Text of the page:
5 Easy Steps To Revamp & Refresh Any L.A. Home
Los Angeles is a city where reinvention is a matter of pride. That said, in the summer, Angelenos constantly apply that concept to their own humble abodes, all in the name of kicking things up a notch. So get busy and start switching things up with little projects that bring big results. Following are some pertinent ideas, some somewhat conventional and others as wacky as many City of Angels residents who are happy to embrace the unexpected.
Southern California artisans have been coming up with signature tiles for as long as the City of Angels has been around. So, what better way to freshen up your place, while putting a Cali stamp on your abode, than by taking a few of these geometric ceramic treasures and making them into an art piece to hang on the wall or to use as a backsplash behind your kitchen sink?
Against the Wall
Sometimes your kids are just dying to paint their rooms in, say, shades of black or screaming-citrus green. But that’s a lot of pigment to cover once he or she goes off to college and you decide to turn this overdone teen hideout into a more subtle cave of your own. Rather than putting up all of that paint, try using wrapping paper in place of wall paper. Simply apply with the same glue that the former requires in order to create a neat look without spending a fortune. When you’re done, you’ll be amazed at how fun and funky this new, yet temporary transformation grabs everyone’s attention.
If you’re really sick of the upholstery on your couch or your cat has used the fabric to sharpen his or her claws, consider switching up the old look for a new one. One great way to do so without spending a bundle is to take your sofa to a car reupholstery shop to be redone with cloth that’s typically used for automobile interiors, like pleather.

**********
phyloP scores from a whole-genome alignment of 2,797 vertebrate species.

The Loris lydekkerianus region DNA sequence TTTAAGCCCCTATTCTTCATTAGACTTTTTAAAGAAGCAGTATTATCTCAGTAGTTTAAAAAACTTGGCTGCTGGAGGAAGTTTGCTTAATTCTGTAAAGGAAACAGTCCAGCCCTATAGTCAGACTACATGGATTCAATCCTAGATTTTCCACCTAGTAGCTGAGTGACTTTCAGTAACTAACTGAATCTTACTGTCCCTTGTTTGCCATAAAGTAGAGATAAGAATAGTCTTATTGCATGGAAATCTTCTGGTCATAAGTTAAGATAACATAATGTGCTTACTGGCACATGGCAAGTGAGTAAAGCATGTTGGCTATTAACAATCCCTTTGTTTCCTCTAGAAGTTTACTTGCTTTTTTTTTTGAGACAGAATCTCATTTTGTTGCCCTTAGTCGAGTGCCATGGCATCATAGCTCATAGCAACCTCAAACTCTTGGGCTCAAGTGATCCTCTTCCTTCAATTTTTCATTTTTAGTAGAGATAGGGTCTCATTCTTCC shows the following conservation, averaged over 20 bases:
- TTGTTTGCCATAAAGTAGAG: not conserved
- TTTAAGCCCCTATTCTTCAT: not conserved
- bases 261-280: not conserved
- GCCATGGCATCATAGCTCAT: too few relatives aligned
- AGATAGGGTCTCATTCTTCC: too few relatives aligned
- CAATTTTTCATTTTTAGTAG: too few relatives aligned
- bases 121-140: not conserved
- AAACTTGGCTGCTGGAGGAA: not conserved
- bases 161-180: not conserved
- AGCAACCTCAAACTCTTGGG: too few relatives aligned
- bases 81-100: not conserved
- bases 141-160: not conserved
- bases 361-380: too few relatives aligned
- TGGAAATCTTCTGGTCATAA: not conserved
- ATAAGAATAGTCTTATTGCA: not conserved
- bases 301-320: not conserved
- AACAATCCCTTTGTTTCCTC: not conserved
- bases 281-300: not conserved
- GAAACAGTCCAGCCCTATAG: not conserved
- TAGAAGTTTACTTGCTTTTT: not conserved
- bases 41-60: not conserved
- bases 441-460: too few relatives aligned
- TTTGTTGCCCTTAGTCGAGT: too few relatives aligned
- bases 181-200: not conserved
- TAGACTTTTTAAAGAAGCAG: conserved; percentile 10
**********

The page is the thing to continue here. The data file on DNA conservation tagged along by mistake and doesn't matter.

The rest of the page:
In the Door
Switch out an old door — say the one that goes out to the terrace or the one that takes you from the dining room to the living room — with a new style. For instance, use a French door found at a salvage store in place of a solid cedar door, and you’ll not only have a new look but a fresh way to brighten up these communal rooms. After you’ve chosen your new door, consider finding some unique hardware to add a little flourish to this amusing, yet functional home-improvement project.
It’s Curtains for You
Consider taking down your drab, living-room curtains and replacing them with a few pairs of colorful shower curtains instead. Not only will this make your windows pop, but you won’t spend a fortune making this change. The best feature is that they can be changed back to the old curtains at any time and reassigned to a bathroom or two.
Below are some local businesses that may be able to help you get started.
1090 Westwood Blvd
Westwood, CA 90024
This novelty store offers a ton of kitschy items at fair prices to add a punch of creativity to all kinds of decor. Merchandise changes constantly, so become a regular and you’re sure to unearth a treasure that will be the talking point at your next house party.
Liz’s Antique Hardware
453 S La Brea Ave
Los Angeles, CA 90036
Not only does Liz’s have a great selection of doors from all eras in all kinds of style, from deco to craftsman, but this go-to place for spiffy and impossible-to-find hardware can be your one-stop shop for changing doors in your own L.A. abode.
Wells Tiles & Antiques
2126 W Sunset Blvd
Los Angeles, CA 90026
From Santa Monica tea tiles to Cal Art tiles to Batchelder tiles of yore, all manners of these tiny art pieces can be found at this east-side sanctuary for fine examples of what seems to have become a lost art.
Related: Tips for a Successful Garage Sale in Los Angeles
Related: Clean Up Your Spring Cleaning Plan in Los Angeles
For more great tricks, tips and advice about your home, visit CBSLA.com/YourHome.
Los Angeles freelance travel writer Jane Lasky, contributes to publications such as Travel + Leisure, Vogue and Esquire. Her weekly sojourning column ran in 40 newspapers for 20 years. Jane is anything but an accidental tourist. Check out her articles on Examiner.com.